Right now you might be thinking that your financial situation looks a bit worrying. We’re seeing a bear market and commodities behaving in unprecedented ways – did you ever think they wouldn’t be able to give oil away?
And in the meantime, the CARES Act is allowing – maybe even encouraging – people to dip into their retirement savings by offering loans from retirement accounts and distributions without a penalty for early withdrawal or a mandatory withholding. So with all this in mind, you might be left wondering how to use your 401k.
Our advice? Don’t touch your 401k. Don’t even look at it. Everything you take out now will make it harder for your balance to bounce back with the next bull market.
Seriously though, we understand that it’s unsettling – it’s natural and advisable to review your 401k or IRA at this time. Regardless of what might look like damage that’s been done to your finances, here are some practical actions you can take.
How to Use Your 401k in the Midst of a Pandemic
01: Rebalance Your 401k
If you are using a target-date or default investment option, rebalancing occurs automatically. So sit back, and don’t worry.
Do you use a custom allocation? It might seem counterintuitive, but consider rebalancing by selling off better-performing assets – right now, that’s short-term fixed income or government bond funds – buying poorly performing assets, which is pretty much everything else. Put another way, buy low and sell high.
If you have multiple investment accounts you probably use a custom allocation created by your advisor. This considers sub-par 401k investment options and concentrated stock holdings, among other objectives. If that describes you, collaborate with your advisor on managing your rebalance.
02: Save More – Add to Your 401k
The contribution limit for 401k, 403b, and most 457 plans is $19,500 for 2020. If you are over age 50, you can save an additional $6,500. Remember, these limits refer to amounts saved from your paycheck. A company match or profit-sharing arrangement is in addition to your personal paycheck deferrals, so it won’t affect these limits.
Are you maximizing your contribution? If not, consider increasing your deferrals to make the maximum contribution by year-end.
Are you flush with cash in the bank? Then consider deferring a significant portion of your salary so you hit the max earlier while the market is still down – that way, you’ll see the biggest return on your investments when the market recovers.
03: Increase Your Risk
Perhaps now is a good time to revisit your retirement plan. Does your current portfolio risk still reflect your goals and objectives for the future? Put another way, do you have enough growth potential in your retirement accounts to carry in and through your retirement?
Again, increasing the risk might seem counterintuitive right now when instincts might be strongly telling you to be cautious, but bold moves now can be the building blocks for a quicker recovery of your finances when the market is looking healthier.
No one knows what the future holds, but we are confident that $1.00 invested in stocks is still the best vehicle to maintain and grow your purchasing power.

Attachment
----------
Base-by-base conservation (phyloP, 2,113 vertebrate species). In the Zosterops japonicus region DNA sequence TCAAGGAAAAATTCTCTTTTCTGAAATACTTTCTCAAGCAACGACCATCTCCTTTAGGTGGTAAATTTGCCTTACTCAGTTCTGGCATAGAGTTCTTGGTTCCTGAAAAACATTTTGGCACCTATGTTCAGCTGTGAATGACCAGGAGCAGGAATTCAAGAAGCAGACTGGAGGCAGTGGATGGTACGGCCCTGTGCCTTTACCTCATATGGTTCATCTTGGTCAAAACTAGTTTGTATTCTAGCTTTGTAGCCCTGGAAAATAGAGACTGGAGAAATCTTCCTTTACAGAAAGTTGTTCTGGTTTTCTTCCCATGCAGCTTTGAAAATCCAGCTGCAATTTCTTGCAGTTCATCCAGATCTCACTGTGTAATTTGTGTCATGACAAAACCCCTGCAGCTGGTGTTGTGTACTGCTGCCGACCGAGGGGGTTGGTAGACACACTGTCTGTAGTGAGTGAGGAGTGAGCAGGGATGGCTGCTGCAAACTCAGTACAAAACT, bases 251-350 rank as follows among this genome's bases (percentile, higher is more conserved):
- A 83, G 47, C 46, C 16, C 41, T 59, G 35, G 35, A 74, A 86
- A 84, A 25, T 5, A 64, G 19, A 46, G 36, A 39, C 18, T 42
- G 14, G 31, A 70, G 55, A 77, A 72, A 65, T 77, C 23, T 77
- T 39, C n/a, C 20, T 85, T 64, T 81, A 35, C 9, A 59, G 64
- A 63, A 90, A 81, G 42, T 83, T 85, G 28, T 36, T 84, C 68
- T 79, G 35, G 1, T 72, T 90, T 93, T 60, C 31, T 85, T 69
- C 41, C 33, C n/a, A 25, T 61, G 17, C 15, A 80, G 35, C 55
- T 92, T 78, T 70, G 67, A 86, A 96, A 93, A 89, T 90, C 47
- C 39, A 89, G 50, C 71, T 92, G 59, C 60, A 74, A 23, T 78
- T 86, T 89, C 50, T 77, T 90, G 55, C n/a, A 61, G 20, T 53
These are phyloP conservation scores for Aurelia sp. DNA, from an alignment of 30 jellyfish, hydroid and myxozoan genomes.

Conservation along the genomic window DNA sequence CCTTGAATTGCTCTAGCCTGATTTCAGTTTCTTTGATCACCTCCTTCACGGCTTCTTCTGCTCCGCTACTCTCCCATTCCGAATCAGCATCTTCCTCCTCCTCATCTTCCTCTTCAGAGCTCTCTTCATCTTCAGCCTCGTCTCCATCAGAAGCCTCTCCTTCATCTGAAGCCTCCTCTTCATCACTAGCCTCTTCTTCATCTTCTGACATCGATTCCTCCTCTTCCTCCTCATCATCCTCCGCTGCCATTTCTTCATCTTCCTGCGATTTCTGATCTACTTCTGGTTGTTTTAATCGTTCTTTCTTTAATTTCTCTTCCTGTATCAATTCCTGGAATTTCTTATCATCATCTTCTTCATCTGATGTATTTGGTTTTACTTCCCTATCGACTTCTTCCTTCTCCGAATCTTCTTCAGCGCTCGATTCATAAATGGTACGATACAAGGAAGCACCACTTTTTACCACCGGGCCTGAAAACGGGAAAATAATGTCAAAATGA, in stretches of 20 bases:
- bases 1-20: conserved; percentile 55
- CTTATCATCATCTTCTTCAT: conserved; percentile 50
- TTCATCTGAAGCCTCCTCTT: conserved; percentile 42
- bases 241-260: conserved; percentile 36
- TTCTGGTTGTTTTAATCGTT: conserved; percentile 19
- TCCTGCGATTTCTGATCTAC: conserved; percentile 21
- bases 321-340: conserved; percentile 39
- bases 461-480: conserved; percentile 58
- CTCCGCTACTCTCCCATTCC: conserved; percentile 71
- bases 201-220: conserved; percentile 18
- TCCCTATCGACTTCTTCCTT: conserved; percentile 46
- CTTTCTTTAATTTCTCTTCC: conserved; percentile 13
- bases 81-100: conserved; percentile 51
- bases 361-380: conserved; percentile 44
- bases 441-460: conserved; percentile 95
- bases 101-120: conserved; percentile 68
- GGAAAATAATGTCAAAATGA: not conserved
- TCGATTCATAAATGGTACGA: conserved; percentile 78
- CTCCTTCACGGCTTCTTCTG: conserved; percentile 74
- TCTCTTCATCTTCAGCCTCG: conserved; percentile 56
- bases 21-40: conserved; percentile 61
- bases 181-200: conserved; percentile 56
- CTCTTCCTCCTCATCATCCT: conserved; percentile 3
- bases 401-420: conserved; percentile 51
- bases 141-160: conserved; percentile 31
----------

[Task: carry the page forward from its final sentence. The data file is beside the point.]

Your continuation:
04: Do Nothing
What, me, worry? I don’t think so. Investing shouldn’t be a thrill ride, and it shouldn’t make you anxious. My advice is often to just stay the course – don’t falter.
Even if you just sit back and do nothing, or if you decide to make a few minor adjustments to your 401k, your portfolio or your investing attitude, bear markets don’t need to be frightening. They can be a time of opportunity.
Going Forward: Life as We Know It, and As We Don’t
Crises always come and go; I’ve seen some before, I’ll probably see some again. I’ve seen markets dive, I’ve seen markets recover. This coronavirus pandemic is no different and this certainly isn’t the end of this story.
There will be changes, of course. Life already feels different and as if it won’t go completely back to normal. Perhaps it will mean changes to our industry – life-critical devices and personal protective equipment need to be manufactured locally – or our working patterns – remote work will increase substantially.
Oh, don’t you worry. We will still – and we should – meet in person from time to time, but employers are going to be reluctantly acknowledging that some work won’t – and shouldn’t – require you to be in a particular location. And maybe that’s going to bring a lot of positives with it.
What the rest of 2020 holds remains to be seen, but looking from here out at 2021… families are going to be desperate to reunite or get a change of scenery. They’re going to want to do those leisure activities that they’ve had to stay away from. They’re going to want new clothes, to get their hair done, to buy presents for loved ones. The sheer pent-up demand for cars, trips, clothes, eating out, traveling, and so on ought to power the next bull market.
There are things to be worried about right now, like keeping your loved ones safe and well. You don’t need to be worried about your balances. As always, if you want to have a chat about how best to manage your finances at the moment and to allay any concerns you might have, please be in touch.